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The dream life in a foreign land.

An overseas assignment could be the perfect opportunity for you to build a dream life together with your trailing spouse. With a new good paying job, new exotic city/country to explore, a blank slate to design your new life together – its like having an extended honeymoon all over again. The myriad of possibilities, a fresh start in an exotic new place. Just like a honeymoon, you and your spouse get to explore the exciting new land, immerse yourself in a different culture and entertain envious friends who look forward to being hosted by a “local” while on vacation at your new location.

However, moving aboard as a couple can be deceptively glamorous. The reality is actually a lot more frustrating, difficult and outright lonesome. The amount of planning, arrangement and changes that you will face is astounding. And while you are finally settling into a new work environment, working with new colleagues and perhaps a new work culture, you may not notice that your spouse is facing an entirely different set of challenges. Do not underestimate the enormity of the difficulty your spouse may face to settle down in following you along on this new adventure. Whether they can settle down well will dictate whether the new life together is going to be a dream, or a disaster.

So, of all the challenges, what is the most important thing to do when you move?

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Create your New Supportive Network!

What is a “supportive/support network”, or “social support”?

Having a “support network” means having friends and individuals; including spouses, children and the extended family, to turn to in times of need or crisis. This support network provides a broader perspective on issues and improves someone’s self-image/self-esteem. Having social support enhances an individual’s personal well-being, quality of life and the ability to cope with adverse life events. Why is this important, particularly for expats and their spouse?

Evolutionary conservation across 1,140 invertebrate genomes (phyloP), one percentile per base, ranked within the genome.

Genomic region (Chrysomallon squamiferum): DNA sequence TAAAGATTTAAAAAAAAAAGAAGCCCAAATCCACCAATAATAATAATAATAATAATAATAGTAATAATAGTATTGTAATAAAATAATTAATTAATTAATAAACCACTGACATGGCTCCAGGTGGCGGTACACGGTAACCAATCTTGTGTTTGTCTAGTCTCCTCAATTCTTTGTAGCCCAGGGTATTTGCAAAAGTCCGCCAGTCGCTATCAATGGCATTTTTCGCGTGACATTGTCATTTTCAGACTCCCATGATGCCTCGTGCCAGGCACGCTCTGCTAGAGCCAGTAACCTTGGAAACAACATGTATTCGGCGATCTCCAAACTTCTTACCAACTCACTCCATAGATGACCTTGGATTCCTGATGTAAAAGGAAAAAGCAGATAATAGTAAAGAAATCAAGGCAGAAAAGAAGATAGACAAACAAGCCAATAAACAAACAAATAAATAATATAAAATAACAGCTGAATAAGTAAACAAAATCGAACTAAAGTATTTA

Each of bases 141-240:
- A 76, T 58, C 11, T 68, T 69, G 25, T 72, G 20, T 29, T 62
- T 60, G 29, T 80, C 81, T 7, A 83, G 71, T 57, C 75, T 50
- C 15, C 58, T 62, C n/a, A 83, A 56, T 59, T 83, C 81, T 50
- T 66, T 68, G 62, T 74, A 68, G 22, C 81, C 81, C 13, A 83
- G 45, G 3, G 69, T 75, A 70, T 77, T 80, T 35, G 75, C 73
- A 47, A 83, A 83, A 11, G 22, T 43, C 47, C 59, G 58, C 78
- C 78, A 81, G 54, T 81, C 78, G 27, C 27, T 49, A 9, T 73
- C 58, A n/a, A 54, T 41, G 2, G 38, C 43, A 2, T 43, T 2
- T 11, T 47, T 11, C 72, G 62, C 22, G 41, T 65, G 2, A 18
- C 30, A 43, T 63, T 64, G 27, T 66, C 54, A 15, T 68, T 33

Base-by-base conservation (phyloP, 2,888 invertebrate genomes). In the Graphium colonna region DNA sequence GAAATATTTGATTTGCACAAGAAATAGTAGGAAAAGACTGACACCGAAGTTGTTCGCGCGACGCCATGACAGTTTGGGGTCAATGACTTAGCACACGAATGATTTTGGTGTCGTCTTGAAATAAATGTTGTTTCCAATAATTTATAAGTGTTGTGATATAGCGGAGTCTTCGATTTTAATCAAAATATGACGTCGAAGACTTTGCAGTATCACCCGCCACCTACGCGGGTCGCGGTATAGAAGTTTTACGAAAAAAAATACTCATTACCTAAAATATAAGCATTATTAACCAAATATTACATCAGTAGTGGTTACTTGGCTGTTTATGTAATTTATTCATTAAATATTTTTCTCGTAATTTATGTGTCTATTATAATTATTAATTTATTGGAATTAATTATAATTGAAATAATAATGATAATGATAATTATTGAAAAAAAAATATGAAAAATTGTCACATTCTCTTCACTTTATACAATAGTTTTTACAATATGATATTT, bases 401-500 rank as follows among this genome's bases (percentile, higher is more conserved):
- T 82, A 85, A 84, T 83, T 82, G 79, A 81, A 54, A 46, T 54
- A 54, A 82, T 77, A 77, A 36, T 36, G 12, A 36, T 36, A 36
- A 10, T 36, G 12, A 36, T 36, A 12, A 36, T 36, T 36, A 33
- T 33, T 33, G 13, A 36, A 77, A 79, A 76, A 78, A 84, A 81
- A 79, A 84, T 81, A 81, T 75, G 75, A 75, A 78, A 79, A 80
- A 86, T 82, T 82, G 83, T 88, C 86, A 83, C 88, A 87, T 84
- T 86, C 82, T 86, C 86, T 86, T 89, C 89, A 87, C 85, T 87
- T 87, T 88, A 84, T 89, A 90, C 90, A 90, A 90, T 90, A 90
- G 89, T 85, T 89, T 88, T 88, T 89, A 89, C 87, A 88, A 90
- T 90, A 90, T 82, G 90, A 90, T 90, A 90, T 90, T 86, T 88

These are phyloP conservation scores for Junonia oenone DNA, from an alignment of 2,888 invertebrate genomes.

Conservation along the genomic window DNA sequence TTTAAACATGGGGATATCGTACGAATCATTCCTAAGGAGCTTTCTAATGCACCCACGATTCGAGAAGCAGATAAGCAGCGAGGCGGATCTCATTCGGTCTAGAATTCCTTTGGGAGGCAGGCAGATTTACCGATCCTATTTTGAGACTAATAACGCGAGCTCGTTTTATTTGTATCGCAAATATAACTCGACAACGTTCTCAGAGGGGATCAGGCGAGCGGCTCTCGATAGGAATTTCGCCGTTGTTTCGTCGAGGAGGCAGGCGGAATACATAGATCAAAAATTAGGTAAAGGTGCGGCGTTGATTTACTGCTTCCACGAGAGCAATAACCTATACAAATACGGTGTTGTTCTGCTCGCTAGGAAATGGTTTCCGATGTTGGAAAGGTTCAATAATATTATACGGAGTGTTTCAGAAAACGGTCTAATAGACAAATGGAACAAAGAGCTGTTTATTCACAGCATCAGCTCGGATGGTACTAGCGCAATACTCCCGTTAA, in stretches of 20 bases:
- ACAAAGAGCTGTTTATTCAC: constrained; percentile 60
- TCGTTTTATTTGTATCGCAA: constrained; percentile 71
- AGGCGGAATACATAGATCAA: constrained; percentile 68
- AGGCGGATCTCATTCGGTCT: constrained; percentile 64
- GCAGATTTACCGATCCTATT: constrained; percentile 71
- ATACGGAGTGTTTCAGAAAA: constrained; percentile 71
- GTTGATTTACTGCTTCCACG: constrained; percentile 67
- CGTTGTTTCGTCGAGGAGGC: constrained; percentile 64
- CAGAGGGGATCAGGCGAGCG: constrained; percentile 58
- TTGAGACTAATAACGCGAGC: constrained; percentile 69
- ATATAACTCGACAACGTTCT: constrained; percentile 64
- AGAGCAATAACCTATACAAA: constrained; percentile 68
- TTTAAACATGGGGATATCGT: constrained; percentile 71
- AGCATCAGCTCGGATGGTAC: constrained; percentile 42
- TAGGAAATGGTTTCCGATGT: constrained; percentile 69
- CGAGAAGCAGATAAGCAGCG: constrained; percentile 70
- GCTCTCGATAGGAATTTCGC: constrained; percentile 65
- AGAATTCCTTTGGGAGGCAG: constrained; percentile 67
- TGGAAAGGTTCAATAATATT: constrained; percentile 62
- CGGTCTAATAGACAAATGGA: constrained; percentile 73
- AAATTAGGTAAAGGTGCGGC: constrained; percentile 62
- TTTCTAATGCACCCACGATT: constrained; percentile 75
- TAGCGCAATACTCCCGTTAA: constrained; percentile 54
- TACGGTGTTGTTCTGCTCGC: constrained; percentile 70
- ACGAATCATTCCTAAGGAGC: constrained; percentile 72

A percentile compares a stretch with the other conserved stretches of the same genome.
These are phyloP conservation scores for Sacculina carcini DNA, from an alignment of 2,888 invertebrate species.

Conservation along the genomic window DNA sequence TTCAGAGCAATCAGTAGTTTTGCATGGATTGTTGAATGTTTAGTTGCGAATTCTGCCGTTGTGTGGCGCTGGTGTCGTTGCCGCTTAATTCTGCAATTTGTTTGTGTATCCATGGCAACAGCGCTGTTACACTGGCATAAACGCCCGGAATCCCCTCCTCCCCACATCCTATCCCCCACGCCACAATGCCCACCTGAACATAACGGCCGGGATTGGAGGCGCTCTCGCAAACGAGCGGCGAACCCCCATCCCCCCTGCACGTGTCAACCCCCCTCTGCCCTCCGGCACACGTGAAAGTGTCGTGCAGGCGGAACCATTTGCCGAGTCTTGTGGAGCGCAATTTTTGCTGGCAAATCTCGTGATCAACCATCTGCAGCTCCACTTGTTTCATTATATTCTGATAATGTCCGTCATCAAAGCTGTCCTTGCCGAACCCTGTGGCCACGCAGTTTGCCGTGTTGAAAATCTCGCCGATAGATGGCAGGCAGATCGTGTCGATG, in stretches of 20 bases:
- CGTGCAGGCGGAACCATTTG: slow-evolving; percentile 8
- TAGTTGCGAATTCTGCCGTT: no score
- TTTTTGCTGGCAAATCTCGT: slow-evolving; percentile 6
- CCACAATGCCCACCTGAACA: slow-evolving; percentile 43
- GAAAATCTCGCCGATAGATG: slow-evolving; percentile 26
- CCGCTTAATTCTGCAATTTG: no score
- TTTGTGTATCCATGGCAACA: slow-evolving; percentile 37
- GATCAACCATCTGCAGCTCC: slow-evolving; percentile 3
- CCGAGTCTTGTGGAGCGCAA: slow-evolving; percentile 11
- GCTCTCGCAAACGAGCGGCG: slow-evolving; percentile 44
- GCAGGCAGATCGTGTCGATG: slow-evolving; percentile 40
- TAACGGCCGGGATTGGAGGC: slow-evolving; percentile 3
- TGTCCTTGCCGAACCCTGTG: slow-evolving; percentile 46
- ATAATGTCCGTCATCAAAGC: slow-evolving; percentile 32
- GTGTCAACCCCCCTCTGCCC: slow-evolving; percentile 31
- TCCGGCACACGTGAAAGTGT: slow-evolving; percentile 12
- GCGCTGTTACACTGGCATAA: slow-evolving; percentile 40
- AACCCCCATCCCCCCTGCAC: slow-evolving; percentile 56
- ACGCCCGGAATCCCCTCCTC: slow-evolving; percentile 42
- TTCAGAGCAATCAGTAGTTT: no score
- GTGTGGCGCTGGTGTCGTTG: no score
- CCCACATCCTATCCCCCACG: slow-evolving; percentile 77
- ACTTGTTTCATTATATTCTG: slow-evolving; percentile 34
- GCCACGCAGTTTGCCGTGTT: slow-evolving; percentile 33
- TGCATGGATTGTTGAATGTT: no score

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Moving abroad to a new country, rebuilding a new life, especially one that is located in a place where they do not speak the language can be extremely challenging, frustrating and lonely. By someone uprooting themselves and their family from their comfort zone to a new country entirely, they effectively cut themselves off from their existing supportive network. These people often find themselves missing their acquaintances, or even strangers that they met during a simple trip to the nearby supermarket. In a strange new land, individuals have no one to turn to when they encounter problems, not even someone to hang out with to get a drink – life becomes surprisingly lonely and isolated. This can happen, despite the fact that someone has a spouse with them on their new adventure.

In a strange new land, individuals have no one to turn to when they encounter problems, not even someone to hang out with to get a drink – life becomes surprisingly lonely and isolated.

According to research about social isolation, having a small social network, infrequent participation in social activities and feeling of loneliness, poses real and substantial health risks. The lack of a robust support network contributes to a noticeable cognitive decline, emotional instability and even clinical depression. The result is a significant reduction in the overall quality of life. Constant irritability, depressive mood swing, reduced interests in activities (along with withdrawal from any further activities that help integration into the new society), as well as significant weight loss/gain can also occur.

The lack of a robust support network contributes to a noticeable cognitive decline, emotional instability and even clinical depression.